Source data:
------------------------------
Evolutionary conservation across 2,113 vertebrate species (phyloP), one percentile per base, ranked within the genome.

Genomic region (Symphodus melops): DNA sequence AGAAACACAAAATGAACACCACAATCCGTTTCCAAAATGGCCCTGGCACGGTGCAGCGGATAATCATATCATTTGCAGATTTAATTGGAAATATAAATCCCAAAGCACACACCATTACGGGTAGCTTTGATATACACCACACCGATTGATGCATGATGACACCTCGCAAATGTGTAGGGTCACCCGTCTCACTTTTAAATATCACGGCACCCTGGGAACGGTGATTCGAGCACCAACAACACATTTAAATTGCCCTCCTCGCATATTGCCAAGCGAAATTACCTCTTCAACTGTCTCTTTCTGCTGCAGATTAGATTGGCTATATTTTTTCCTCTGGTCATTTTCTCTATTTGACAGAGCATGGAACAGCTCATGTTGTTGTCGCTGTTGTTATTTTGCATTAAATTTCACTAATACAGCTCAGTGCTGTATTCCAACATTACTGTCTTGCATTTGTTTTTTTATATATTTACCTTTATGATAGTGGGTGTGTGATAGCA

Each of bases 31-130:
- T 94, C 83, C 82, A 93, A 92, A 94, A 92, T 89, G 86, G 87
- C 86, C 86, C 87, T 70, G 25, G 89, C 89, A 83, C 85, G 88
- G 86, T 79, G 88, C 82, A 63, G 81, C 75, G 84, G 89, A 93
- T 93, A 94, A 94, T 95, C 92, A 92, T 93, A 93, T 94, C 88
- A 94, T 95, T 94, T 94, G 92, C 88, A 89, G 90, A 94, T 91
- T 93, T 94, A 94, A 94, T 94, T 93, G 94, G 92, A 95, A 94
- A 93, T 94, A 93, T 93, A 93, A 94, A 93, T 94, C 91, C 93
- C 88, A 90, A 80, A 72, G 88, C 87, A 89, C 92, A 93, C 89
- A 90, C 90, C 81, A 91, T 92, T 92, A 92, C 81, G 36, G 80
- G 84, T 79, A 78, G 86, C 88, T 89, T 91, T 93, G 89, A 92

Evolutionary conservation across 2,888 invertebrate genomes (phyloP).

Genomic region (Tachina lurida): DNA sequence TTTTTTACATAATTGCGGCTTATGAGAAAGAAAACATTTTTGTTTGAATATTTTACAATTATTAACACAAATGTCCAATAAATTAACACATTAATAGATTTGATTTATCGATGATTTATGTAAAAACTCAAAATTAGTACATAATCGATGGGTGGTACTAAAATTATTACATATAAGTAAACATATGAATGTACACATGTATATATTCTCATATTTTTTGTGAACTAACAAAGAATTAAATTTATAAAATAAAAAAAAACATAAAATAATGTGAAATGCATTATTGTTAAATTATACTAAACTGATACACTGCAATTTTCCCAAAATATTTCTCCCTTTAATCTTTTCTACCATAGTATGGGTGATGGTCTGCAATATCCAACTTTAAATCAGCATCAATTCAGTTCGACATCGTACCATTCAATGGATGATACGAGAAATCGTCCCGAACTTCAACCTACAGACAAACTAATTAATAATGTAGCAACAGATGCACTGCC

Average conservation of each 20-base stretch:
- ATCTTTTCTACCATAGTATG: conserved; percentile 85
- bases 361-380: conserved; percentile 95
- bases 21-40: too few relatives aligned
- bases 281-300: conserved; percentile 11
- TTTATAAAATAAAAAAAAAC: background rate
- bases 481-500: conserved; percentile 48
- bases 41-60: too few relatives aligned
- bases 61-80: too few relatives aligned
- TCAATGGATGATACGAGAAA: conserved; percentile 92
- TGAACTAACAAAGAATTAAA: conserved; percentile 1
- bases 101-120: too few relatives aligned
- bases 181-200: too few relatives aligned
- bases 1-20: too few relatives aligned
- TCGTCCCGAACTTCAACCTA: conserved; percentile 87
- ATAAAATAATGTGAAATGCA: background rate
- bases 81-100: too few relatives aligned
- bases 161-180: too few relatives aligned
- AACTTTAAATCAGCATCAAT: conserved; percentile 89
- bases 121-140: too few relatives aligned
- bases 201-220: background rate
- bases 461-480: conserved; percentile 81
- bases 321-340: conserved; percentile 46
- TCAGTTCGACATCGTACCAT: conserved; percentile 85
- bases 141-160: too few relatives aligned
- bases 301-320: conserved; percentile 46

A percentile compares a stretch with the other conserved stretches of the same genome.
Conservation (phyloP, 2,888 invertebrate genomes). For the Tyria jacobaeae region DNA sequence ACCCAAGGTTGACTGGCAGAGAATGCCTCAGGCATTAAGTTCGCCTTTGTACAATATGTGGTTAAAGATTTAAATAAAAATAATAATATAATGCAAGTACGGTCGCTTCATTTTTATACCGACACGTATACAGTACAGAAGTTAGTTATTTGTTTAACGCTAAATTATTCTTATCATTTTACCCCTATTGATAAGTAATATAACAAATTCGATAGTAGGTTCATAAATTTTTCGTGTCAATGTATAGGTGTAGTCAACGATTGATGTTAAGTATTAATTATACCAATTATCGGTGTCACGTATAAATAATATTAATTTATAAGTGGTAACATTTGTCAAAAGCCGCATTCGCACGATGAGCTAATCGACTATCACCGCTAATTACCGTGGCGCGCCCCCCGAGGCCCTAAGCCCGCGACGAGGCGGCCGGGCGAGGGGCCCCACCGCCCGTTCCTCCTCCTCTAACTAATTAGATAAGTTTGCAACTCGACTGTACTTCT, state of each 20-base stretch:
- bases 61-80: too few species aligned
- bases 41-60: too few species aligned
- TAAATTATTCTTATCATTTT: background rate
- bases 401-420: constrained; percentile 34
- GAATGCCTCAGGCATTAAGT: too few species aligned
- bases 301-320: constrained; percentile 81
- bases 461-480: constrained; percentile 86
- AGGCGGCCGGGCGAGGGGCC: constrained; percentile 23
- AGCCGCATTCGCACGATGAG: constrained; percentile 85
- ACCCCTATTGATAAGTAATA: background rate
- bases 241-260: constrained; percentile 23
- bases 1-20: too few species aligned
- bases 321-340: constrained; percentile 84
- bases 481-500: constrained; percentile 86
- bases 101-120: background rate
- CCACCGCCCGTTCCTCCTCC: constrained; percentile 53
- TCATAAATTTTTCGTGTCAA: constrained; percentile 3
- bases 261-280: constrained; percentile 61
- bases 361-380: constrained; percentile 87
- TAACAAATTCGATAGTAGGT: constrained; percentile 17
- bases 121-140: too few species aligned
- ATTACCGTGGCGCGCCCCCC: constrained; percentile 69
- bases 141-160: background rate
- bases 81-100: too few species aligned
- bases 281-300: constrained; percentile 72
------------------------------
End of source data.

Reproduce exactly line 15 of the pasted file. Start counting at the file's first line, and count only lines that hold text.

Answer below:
Genomic region (Tachina lurida): DNA sequence TTTTTTACATAATTGCGGCTTATGAGAAAGAAAACATTTTTGTTTGAATATTTTACAATTATTAACACAAATGTCCAATAAATTAACACATTAATAGATTTGATTTATCGATGATTTATGTAAAAACTCAAAATTAGTACATAATCGATGGGTGGTACTAAAATTATTACATATAAGTAAACATATGAATGTACACATGTATATATTCTCATATTTTTTGTGAACTAACAAAGAATTAAATTTATAAAATAAAAAAAAACATAAAATAATGTGAAATGCATTATTGTTAAATTATACTAAACTGATACACTGCAATTTTCCCAAAATATTTCTCCCTTTAATCTTTTCTACCATAGTATGGGTGATGGTCTGCAATATCCAACTTTAAATCAGCATCAATTCAGTTCGACATCGTACCATTCAATGGATGATACGAGAAATCGTCCCGAACTTCAACCTACAGACAAACTAATTAATAATGTAGCAACAGATGCACTGCC